in either disturbed or clean streams. It is focused on analytical prediction methods and their experimental validation.
(a) (b) (c)
Figure 1. Top: large-scale unsteady fluid motions around bodies. (a): splitter plate in turbulence; (b): stalled airfoil, (c): vortex shedding behind a cylinder. Bottom: turbulent boundary layer upstream of an airfoil trailing-edge, as example of small-scale motion.
1.2 Importance of Characteristic Scales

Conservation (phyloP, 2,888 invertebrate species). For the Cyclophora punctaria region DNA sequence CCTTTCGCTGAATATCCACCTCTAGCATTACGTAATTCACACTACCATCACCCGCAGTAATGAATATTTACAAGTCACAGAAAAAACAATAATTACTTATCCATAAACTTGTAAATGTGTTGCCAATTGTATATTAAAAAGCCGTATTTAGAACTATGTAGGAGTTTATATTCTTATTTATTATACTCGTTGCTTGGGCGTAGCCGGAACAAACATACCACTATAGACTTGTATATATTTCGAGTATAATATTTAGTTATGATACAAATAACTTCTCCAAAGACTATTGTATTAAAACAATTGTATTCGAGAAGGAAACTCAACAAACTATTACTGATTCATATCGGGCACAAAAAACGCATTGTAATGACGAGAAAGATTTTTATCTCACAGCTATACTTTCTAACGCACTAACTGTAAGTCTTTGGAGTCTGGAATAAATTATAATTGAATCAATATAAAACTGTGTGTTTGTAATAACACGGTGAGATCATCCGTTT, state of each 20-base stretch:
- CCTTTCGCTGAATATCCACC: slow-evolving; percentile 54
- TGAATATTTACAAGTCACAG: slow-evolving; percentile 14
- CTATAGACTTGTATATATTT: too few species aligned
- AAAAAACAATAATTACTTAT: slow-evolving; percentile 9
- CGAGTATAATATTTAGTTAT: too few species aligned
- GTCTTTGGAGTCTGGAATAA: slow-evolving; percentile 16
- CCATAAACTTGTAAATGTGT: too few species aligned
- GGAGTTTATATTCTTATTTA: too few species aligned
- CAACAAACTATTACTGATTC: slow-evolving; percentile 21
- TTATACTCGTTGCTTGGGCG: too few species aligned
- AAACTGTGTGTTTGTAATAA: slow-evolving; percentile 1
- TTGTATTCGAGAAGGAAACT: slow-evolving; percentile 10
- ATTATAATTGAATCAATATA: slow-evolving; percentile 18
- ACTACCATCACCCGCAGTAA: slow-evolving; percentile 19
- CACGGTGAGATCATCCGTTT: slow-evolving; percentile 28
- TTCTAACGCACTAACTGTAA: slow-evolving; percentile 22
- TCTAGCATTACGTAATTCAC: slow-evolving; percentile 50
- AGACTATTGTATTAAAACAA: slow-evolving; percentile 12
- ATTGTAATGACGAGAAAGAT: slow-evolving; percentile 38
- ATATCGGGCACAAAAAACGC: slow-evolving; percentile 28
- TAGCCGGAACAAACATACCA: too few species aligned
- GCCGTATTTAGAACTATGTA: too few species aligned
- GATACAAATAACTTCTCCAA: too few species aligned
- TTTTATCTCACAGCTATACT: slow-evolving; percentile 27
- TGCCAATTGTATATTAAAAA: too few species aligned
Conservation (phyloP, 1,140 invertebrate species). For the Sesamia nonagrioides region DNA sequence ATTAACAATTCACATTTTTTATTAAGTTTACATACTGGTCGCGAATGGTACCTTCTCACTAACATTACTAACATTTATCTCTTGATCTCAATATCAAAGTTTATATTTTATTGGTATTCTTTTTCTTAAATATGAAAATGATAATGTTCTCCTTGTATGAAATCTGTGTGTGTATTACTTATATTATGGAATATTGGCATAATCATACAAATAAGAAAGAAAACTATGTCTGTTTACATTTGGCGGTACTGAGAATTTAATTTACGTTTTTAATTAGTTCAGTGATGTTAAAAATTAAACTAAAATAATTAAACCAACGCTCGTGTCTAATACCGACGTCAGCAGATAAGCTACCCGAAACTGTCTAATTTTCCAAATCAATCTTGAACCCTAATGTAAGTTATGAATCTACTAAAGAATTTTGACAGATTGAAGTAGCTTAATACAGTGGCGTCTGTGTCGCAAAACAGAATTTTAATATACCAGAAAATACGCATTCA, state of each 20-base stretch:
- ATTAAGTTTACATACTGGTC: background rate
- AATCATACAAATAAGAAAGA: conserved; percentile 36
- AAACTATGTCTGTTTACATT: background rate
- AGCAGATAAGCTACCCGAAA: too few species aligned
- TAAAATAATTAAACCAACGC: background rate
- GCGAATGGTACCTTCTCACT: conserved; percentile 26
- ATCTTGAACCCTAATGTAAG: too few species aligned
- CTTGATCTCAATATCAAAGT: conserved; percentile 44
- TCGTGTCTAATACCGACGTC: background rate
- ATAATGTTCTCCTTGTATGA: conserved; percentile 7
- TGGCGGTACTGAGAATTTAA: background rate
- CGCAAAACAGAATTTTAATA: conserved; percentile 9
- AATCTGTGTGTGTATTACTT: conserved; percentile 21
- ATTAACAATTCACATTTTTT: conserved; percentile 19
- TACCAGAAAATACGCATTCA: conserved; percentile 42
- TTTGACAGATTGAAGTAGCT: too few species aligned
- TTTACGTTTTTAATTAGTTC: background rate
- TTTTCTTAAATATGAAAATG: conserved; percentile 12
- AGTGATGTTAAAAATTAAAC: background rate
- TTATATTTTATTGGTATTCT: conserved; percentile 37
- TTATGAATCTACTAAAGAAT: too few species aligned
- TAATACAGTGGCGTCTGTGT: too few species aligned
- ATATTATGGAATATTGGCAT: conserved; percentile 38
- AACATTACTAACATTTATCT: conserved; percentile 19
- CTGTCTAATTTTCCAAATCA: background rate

Whenever the dimensions of a solid body immersed in a disturbed flow are smaller than or of the same order of magnitude as some aerodynamic wavelength A a, the characteristic period of the experienced aerodynamic force variations on the body Aa/U0 is not small with respect to the traveling time of fluid particles over the body, say L/U0. In such conditions, the body responds as a whole to the disturbances, which can be defined as aerodynamic compactness in the sense that the non-dimensional aerodynamic wavenumber 2 n /Aa is small. This also ensures that the body is acoustically compact because the acoustic wavelength A = Aa/M0 exceeds the body size, especially at low and moderate Mach numbers. Typical large-scale motions for which this asymptotic behavior makes sense are illustrated in Fig.1-top. They are the turbulence impingement on a flat body at low frequency (case (a)), the stall regime of an airfoil for which a large recirculating bubble forms (case (b)) and the shedding of vortices in the near wake of a cylinder (case (c)). In contrast the flow patterns of Fig. 1-bottom responsible for the emission of trailing-edge noise correspond to much smaller scales which involve more subtle mechanisms. Typically for the narrow-band vortex-shedding sound of a cylinder in a flow, any cross-section of the cylinder is equivalent to a point dipole as stated in chapter 2. A relevant model based on the definition of an unsteady lift coefficient has been proposed by Goldstein (1976). The same would hold for any bluff body, introducing adequate global aerodynamic coefficients able to provide a description of the equivalent dipoles. A finer description in terms of distributed wall-pressure fluctuations will be needed for the configuration of Fig. 1-bottom, as shown later on.